3. Keep an eye on curriculum. One of the little stinks that we had to make in our school was addressing the use of one of the weekly readers. Sadly these have gone the way of all flesh and promote a very liberal agenda. Changing the reader was not fun but it had to be done. It made a couple of teachers unhappy because they had been using them for years but after a couple of years of discussion we changed to the weakly reader put out by World Magazine.
4. Maintain church discipline. More stink came when we realized that we had a teacher aide who was promoting evolution in one of our lower grades. We talked with her about it and after a a few weeks she decided this was not the place for her to be and we were able to put a new aid in that room. We also had a situation with a teacher getting caught up in some lies and gossip. It was not fun but the principal and I worked through the issue with them and it ended up with this staff member apologizing to the voters assembly for passing on the gossip.
5. Require teachers to be involved in the parish. We have anywhere from 6 to 12 teachers and aids who come to our Voters meetings. We also have teachers who are parish musicians, ushers, and doing other volunteer work. It provides more opportunities for the staff to be aligned with the goals of the parish. (I credit this to our principal. Every year she asks each teacher not if they are going to be involved in the parish but what one or two things they will be doing in the parish.)
6. Teach confirmation and staff Bible study in the school. I am amazed at how many pastors do not teach confirmation in their day school. It is a great way to earn the respect of the staff and to be involved in the school. Most teachers will sit in class while you teach which provides another vehicle for immersing them in confessional theology. A few years ago Pastor Fisk started teaching the staff Bible study and that too has been a great way to sync the school and parish philosophy and goals. (We also have a unified budget. We probably have anywhere from $200,000 to $300,000 a year going toward the school from the church but we never identify that number. The school and the church financial blessings or struggles are born together without any finger pointing.)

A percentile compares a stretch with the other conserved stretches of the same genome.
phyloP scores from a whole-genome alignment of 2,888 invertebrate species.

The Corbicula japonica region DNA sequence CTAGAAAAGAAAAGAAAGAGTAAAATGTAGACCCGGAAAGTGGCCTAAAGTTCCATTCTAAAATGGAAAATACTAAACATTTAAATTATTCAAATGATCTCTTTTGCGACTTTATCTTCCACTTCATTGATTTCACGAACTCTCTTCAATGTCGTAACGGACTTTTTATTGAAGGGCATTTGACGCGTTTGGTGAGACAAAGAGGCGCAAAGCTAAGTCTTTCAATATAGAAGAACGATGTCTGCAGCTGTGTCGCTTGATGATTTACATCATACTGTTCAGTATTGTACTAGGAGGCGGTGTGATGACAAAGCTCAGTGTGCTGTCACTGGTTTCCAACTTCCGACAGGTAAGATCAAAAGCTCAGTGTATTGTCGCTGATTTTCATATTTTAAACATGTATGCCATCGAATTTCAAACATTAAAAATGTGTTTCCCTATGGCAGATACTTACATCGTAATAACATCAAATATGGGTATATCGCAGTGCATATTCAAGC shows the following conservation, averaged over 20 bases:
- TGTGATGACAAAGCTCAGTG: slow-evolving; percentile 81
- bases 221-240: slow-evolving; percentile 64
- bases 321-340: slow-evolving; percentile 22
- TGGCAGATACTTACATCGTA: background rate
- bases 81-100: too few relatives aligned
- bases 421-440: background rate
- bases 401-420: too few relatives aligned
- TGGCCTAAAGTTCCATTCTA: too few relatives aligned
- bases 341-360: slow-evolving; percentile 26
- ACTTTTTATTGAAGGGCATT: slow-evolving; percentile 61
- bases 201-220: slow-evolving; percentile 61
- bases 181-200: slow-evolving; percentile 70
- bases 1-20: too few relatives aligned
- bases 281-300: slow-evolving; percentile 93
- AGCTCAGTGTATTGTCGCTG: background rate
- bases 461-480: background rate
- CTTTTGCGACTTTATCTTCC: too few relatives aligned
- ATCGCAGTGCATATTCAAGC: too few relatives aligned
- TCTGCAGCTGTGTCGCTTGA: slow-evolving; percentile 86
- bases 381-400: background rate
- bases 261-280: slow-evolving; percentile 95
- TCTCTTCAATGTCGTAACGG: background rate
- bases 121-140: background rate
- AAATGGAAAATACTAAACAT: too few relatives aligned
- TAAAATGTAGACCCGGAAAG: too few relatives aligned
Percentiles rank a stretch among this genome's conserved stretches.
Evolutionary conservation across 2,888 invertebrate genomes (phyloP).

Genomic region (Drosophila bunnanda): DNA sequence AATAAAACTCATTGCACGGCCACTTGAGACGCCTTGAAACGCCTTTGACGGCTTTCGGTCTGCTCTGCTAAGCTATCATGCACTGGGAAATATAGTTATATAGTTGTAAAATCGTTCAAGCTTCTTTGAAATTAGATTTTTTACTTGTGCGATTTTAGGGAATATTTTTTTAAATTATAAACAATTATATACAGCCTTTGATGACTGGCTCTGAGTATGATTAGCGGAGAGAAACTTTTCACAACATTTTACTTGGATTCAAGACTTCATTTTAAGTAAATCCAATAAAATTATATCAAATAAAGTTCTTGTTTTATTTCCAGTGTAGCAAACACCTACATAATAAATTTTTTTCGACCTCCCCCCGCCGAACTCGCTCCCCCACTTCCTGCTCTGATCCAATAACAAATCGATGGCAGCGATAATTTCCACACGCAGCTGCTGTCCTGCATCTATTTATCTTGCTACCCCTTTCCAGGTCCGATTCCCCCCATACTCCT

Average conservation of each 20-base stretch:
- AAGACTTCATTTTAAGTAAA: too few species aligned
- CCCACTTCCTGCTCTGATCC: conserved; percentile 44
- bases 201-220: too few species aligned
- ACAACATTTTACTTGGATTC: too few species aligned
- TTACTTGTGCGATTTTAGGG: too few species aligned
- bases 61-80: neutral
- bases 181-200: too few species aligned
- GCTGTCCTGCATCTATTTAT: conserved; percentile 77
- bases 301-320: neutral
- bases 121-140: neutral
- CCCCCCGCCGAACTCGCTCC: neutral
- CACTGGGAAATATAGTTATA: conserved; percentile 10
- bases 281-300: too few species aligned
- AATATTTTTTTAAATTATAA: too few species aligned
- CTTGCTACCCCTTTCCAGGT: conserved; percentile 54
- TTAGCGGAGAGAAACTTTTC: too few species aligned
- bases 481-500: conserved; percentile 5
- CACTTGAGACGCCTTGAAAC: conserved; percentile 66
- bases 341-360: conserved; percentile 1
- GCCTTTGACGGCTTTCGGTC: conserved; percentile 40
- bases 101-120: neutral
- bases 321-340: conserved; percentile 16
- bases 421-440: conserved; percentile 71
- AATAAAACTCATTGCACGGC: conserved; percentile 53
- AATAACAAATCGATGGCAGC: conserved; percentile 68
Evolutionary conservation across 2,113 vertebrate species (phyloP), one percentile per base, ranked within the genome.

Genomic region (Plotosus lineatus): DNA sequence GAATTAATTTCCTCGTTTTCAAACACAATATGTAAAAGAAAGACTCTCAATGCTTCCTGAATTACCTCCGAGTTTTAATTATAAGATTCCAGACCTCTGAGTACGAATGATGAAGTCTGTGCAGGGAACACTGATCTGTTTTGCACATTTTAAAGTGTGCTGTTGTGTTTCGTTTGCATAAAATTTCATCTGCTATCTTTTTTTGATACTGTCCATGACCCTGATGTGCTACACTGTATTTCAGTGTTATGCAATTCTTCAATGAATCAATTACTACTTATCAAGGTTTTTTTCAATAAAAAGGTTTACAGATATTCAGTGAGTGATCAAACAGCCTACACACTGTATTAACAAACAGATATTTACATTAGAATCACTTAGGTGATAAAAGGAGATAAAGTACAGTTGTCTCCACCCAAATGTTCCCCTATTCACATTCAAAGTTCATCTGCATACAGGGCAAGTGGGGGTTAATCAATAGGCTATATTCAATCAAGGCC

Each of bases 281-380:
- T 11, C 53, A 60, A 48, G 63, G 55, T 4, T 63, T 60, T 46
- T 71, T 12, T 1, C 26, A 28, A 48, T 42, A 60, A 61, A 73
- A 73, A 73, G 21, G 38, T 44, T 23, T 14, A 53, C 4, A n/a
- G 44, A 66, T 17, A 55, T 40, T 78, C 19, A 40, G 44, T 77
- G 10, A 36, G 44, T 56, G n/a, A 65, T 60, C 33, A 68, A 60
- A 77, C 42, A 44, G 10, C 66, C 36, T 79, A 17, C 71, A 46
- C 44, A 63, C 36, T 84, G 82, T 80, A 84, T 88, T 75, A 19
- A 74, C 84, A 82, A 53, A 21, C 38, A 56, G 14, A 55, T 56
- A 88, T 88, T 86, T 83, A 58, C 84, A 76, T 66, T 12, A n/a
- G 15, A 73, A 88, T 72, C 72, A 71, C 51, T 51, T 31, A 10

7. For pastors – develop a personal and strong connection with the principal and teachers. Invest your time in them. Support the work of the school. I drop into my principal’s office or she in mine two or three times a day. This is not to discuss business but just to shoot the breeze. We also have a two hour weekly staff meeting that is attended by the three Pastors, the Principal, Vice Principal, School Admissions Director and the Program Administrator where are all of the major goals and work of both the church and the school are decided on together.
It is not easy maintaining a confessional standard in doctrine and practice but if you put your mind to it, work at it and are willing to apply discipline when things get out of line it can be done. The school staff knows I can be firm but they also know I have a cat named Happy Bob, that I paint pretty pictures, that I arrange flowers and that I love them and am not a curmudgeon.